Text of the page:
Utility PG&E has cut power to hundreds of thousands of Californians in an effort to reduce the risk of wildfires.

Caught up in the rolling outages is the National Energy Research Scientific Computing Center, which has had to take its supercomputers offline due to the cuts.

NERSC is part of the Lawrence Berkeley National Lab, which is also mostly shut down - with the lab closed, JGI’s DNA sequencing suspended, the Molecular Foundry shut, and the Advanced Light Source inactive.

Update: NERSC and Cori are now back online.

NERSC goes offline

Cori, the NERSC's Cray XC40 supercomputer

"PG&E has informed us that they will definitely be cutting power to the Berkeley Lab campus sometime between 12:01 am (Pacific) and noon Wednesday. Berkeley Lab is closed effective Wednesday, October 9 at 12:01 am. NERSC will continue to operate until power is cut by PG&E," user engagement group leader Rebecca Hartman-Baker said in an email to NERSC users ahead of the cut.

"When PG&E power is lost, NERSC will turn over to its generator. Cori draws too much power for the generator's capacity, so it will be immediately lost. Remaining auxiliary services, such as the NERSC website, will remain available until we can no longer maintain them on the generator (although we expect to receive fuel tank refills for the duration of the outage)."

Since the email, all of the high-performance computing facilities at NERSC have been shut down, including the 30 petaflops Cori supercomputer. A few core aspects of the center remain online at time of publication, after significant load shedding.

"NERSC is now operating on generator power alone til further notice," NERSC HPC systems architect Glenn K. Lockwood said in a tweet at 07:26 UTC 10th October. "Hats off to the teams up on the hill assessing the impact and watching rack temperatures tonight."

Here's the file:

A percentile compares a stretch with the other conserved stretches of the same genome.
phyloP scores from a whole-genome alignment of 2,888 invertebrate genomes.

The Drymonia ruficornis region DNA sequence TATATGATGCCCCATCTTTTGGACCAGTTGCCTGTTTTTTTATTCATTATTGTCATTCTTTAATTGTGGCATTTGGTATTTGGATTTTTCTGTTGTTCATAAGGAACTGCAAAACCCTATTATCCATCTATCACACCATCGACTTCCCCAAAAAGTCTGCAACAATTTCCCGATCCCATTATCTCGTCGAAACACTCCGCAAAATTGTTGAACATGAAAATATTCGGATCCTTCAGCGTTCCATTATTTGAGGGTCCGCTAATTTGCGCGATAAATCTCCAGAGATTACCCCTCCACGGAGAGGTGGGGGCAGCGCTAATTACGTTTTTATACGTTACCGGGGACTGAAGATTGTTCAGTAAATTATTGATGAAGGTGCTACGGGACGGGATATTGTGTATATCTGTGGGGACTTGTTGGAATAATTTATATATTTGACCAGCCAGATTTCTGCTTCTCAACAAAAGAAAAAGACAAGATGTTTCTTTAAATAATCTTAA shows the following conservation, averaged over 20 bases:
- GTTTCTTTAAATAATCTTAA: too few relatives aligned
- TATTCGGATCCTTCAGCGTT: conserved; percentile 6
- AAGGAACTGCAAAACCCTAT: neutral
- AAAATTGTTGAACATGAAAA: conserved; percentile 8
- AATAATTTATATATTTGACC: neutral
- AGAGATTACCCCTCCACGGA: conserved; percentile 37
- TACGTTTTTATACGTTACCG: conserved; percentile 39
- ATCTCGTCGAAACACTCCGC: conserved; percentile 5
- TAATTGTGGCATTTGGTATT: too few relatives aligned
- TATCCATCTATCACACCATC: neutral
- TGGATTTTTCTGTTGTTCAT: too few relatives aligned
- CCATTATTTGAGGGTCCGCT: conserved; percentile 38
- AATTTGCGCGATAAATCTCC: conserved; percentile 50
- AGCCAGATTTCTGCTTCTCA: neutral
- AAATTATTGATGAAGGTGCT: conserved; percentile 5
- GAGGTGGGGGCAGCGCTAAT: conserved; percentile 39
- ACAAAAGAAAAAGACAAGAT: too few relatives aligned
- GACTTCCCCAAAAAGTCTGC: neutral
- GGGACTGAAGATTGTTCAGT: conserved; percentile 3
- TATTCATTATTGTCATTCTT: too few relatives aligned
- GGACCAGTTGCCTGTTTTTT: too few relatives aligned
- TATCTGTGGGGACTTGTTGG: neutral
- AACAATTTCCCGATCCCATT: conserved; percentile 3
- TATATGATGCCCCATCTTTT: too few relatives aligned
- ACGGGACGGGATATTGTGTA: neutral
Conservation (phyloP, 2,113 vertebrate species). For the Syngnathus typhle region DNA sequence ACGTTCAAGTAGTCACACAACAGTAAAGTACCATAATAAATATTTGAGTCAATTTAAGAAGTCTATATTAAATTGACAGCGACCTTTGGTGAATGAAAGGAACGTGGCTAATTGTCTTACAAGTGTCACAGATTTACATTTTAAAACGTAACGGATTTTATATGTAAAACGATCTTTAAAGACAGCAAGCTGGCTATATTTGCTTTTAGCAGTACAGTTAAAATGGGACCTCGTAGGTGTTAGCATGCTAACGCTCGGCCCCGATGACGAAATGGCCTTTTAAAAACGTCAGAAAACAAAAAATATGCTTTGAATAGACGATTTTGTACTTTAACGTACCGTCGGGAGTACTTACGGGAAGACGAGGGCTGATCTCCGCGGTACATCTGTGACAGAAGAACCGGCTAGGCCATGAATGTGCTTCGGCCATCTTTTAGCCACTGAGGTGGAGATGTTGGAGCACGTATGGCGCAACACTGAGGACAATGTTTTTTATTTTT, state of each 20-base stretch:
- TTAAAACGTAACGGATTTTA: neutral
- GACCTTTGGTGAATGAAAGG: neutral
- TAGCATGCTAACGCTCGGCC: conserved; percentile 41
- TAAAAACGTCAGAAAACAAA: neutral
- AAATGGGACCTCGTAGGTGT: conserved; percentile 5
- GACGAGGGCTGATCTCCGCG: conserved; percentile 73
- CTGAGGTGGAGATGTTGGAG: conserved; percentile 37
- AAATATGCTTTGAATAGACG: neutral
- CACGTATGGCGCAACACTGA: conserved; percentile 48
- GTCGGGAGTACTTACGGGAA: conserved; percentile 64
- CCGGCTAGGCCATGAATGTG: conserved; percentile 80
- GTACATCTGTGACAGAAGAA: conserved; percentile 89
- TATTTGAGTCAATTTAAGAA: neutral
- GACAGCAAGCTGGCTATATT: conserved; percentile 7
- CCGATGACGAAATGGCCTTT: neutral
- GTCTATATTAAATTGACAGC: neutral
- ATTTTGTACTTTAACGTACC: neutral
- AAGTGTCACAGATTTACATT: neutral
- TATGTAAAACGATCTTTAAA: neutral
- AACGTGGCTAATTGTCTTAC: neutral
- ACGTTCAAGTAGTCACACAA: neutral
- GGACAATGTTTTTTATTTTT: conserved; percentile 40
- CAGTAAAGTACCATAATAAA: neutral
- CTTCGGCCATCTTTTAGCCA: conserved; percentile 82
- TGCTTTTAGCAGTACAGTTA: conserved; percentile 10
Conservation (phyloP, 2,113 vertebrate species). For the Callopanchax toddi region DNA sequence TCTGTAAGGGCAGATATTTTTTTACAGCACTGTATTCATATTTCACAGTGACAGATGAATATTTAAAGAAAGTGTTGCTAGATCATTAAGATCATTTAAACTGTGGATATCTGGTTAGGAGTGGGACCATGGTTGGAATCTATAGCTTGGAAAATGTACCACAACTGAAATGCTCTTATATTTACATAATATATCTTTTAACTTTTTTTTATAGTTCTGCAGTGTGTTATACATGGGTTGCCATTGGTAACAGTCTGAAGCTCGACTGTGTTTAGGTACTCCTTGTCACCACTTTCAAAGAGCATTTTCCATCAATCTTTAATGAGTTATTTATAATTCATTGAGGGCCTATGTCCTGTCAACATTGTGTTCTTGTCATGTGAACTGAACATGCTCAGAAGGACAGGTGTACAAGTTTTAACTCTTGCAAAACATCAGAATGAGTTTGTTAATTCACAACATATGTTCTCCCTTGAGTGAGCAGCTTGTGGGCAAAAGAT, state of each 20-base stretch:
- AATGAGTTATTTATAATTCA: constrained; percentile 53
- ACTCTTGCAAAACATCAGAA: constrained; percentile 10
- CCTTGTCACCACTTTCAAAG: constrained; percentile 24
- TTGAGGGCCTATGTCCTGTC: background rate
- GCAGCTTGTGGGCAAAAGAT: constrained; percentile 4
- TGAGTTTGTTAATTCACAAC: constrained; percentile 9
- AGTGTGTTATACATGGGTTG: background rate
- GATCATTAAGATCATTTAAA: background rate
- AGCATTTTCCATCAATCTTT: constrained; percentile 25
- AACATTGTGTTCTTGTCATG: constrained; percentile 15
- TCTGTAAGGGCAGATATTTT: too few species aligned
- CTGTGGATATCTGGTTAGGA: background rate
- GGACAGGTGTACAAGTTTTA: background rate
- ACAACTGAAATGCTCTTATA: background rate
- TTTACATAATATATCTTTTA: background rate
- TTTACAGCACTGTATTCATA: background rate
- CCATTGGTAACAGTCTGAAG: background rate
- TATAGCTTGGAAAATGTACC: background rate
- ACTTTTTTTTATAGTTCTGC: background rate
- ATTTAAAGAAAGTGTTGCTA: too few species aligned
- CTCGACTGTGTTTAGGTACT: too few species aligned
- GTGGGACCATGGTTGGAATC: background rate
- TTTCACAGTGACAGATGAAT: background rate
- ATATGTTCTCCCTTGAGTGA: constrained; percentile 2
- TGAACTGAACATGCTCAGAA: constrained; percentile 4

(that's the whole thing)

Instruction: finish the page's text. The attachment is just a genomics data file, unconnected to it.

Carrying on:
Update: At 17:45 UTC 11th October Lockwood tweeted: "Non-HPC resources at NERSC (incl. logins, gateways) are now going down too. All file systems being powered off, and anything depending on them (i.e., most user-facing services) will be offline."

He added: "Outage will be for days, but power's only been out ~11 hours. Now that daytime temperatures are rising and the generator-only infrastructure is stable, have to shed load."

Original article continues:

As for the return of HPC services, a NERSC status page states: "We do not have an ETA for services being restored. In a best-case scenario it could be restored over the weekend."

Update 2: In an email to NERSC users at 13:52 UTC 11th October, Hartman-Baker announced that PG&E has restored power to the substation providing electricity to the lab. "So today Berkeley Lab personnel begin the hard work of restoring the lab to normal, safe operations. This involves qualified Lab electricians and other experts systematically restoring power to nearly 100 individual buildings and then restoring power to individual pieces of equipment in stages, certifying that each piece of equipment is stable and safe to operate. This work begins at about 9:00 am (Pacific) today.

"The good news is that in the order of operations, restoring power to NERSC is the first item on the list! But once power is restored, there is much work to be done before we can return the systems to you. I will keep you informed of developments as they arise."

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NERSC's HPC systems are used by 7,000 scientists working on various research projects. "Our users run large scale climate models, they run large scale simulations of exploding stars, they run large scale simulations of a fusion model," Katie Antypas, division deputy and data department head at NERSC, told DCD earlier this year.

Just this week, NERSC detailed research it is working on simulating the 'Camp Fire' wildfire that last year killed 86 people and burned more than 150,000 acres. The research, recently published in the journal Hydrological Processes, used the HPC systems to understand how the fires impact California's watershed.

"Results from the high‐resolution model show counterintuitive feedbacks that occur following a wildfire and allow us to identify the regions most sensitive to wildfires conditions, as well as the hydrologic processes that are most affected," the abstract states.

Now, with PG&E trying to avoid a Camp Fire scenario reoccurring, such work has been paused, as have other research projects studying the impact of anthropogenic climate change.